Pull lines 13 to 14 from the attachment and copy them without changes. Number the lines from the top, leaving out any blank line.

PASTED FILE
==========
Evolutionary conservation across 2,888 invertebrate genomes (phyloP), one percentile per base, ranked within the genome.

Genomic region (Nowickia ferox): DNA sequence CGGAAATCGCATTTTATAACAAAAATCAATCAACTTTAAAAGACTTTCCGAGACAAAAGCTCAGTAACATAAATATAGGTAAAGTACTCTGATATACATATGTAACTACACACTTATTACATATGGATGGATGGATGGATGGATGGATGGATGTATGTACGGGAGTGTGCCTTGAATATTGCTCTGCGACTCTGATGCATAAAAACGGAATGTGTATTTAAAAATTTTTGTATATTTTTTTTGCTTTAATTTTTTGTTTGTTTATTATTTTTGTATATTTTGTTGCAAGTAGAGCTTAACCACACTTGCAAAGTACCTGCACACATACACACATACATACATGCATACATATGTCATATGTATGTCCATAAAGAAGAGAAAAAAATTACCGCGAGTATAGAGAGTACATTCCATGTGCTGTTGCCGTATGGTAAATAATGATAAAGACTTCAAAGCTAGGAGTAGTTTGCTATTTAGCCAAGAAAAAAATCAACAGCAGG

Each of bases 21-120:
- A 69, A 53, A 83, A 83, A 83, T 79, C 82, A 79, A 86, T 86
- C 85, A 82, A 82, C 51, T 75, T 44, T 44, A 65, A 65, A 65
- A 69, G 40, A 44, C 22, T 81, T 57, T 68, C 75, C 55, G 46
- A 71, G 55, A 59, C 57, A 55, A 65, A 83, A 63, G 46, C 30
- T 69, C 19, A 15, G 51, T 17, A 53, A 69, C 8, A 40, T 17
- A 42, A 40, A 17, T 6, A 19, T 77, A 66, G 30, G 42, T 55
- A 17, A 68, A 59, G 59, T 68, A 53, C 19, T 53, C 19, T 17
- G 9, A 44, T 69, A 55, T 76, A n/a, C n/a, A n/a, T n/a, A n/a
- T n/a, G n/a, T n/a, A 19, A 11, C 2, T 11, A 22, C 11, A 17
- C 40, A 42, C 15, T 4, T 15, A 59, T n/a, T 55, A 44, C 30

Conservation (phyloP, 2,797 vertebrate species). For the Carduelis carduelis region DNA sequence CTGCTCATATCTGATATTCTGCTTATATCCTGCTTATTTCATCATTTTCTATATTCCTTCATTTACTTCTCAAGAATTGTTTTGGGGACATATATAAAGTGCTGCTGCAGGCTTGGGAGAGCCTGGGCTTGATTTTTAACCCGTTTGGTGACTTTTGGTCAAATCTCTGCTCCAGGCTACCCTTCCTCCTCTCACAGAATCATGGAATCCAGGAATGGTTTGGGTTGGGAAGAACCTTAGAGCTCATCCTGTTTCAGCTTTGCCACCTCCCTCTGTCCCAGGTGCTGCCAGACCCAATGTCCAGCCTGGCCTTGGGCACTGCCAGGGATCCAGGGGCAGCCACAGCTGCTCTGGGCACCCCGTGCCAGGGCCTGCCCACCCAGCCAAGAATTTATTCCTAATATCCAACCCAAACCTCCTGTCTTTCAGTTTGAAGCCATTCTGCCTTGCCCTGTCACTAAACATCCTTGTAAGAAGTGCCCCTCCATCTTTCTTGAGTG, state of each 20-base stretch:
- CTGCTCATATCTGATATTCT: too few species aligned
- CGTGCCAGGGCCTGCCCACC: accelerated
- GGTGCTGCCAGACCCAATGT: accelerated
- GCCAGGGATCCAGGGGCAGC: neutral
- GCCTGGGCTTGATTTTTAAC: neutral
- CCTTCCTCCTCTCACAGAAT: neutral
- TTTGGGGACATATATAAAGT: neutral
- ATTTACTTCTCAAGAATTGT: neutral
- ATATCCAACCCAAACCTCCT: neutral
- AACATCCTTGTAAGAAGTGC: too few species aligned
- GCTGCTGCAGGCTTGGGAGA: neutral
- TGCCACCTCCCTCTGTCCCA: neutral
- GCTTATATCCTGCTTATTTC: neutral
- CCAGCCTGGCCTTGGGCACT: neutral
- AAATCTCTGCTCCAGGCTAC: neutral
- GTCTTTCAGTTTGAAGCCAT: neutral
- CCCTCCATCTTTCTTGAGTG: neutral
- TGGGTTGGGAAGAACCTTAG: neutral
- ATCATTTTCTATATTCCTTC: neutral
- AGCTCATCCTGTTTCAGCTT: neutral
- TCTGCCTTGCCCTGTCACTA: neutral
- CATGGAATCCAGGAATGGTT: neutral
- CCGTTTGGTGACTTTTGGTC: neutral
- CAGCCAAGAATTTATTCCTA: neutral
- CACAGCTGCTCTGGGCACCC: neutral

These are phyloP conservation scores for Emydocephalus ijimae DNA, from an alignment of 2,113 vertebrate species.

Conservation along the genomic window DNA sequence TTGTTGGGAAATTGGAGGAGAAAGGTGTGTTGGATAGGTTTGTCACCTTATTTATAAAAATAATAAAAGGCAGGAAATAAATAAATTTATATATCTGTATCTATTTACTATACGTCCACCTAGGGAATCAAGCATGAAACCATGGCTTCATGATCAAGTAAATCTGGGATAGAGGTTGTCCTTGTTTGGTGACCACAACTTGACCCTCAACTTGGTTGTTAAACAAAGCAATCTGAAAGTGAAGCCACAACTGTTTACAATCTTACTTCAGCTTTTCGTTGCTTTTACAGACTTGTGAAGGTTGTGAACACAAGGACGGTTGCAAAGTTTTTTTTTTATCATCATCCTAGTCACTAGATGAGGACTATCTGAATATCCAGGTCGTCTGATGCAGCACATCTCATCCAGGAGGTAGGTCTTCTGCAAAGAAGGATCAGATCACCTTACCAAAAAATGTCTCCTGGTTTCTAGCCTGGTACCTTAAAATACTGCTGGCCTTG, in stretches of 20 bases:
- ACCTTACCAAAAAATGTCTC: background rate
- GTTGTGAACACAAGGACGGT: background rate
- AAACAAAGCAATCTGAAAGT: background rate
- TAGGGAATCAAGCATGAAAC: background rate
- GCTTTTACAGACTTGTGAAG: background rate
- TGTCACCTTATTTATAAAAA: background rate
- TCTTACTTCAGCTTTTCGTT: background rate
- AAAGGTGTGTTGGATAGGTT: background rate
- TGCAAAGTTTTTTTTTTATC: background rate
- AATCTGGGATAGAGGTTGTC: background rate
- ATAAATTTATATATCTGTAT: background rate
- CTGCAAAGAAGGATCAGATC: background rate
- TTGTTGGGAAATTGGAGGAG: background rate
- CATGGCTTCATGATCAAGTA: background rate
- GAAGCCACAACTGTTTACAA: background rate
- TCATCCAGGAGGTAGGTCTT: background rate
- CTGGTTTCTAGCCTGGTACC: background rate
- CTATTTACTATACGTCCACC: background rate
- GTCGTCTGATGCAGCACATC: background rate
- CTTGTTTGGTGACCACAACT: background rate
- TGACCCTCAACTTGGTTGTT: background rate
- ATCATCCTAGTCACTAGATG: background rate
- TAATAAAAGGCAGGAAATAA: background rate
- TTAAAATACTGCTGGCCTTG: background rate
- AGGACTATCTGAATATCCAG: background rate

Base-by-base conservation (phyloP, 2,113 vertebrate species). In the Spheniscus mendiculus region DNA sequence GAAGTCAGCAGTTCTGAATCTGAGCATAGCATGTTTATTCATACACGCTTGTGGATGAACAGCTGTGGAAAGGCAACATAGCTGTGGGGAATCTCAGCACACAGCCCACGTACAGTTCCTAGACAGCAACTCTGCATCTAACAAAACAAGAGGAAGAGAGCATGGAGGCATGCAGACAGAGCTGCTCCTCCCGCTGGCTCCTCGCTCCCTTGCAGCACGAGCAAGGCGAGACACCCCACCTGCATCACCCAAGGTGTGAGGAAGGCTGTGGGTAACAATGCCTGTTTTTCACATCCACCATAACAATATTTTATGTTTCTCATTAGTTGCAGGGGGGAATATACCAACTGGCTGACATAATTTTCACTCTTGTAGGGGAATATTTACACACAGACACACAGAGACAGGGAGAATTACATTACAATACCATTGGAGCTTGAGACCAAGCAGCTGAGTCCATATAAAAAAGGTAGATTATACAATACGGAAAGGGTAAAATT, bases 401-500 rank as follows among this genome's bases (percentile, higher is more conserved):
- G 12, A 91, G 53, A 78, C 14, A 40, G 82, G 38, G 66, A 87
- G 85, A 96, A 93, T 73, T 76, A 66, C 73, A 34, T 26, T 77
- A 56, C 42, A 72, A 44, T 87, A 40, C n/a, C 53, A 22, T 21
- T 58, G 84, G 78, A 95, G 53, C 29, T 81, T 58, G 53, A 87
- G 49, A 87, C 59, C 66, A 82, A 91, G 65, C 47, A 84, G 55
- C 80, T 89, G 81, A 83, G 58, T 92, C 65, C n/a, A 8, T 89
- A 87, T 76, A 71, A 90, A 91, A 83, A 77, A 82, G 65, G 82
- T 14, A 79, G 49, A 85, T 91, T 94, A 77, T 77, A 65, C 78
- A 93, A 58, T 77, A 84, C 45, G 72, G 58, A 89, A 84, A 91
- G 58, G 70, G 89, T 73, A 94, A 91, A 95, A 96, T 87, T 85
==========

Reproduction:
- C 40, A 42, C 15, T 4, T 15, A 59, T n/a, T 55, A 44, C 30

Conservation (phyloP, 2,797 vertebrate species). For the Carduelis carduelis region DNA sequence CTGCTCATATCTGATATTCTGCTTATATCCTGCTTATTTCATCATTTTCTATATTCCTTCATTTACTTCTCAAGAATTGTTTTGGGGACATATATAAAGTGCTGCTGCAGGCTTGGGAGAGCCTGGGCTTGATTTTTAACCCGTTTGGTGACTTTTGGTCAAATCTCTGCTCCAGGCTACCCTTCCTCCTCTCACAGAATCATGGAATCCAGGAATGGTTTGGGTTGGGAAGAACCTTAGAGCTCATCCTGTTTCAGCTTTGCCACCTCCCTCTGTCCCAGGTGCTGCCAGACCCAATGTCCAGCCTGGCCTTGGGCACTGCCAGGGATCCAGGGGCAGCCACAGCTGCTCTGGGCACCCCGTGCCAGGGCCTGCCCACCCAGCCAAGAATTTATTCCTAATATCCAACCCAAACCTCCTGTCTTTCAGTTTGAAGCCATTCTGCCTTGCCCTGTCACTAAACATCCTTGTAAGAAGTGCCCCTCCATCTTTCTTGAGTG, state of each 20-base stretch: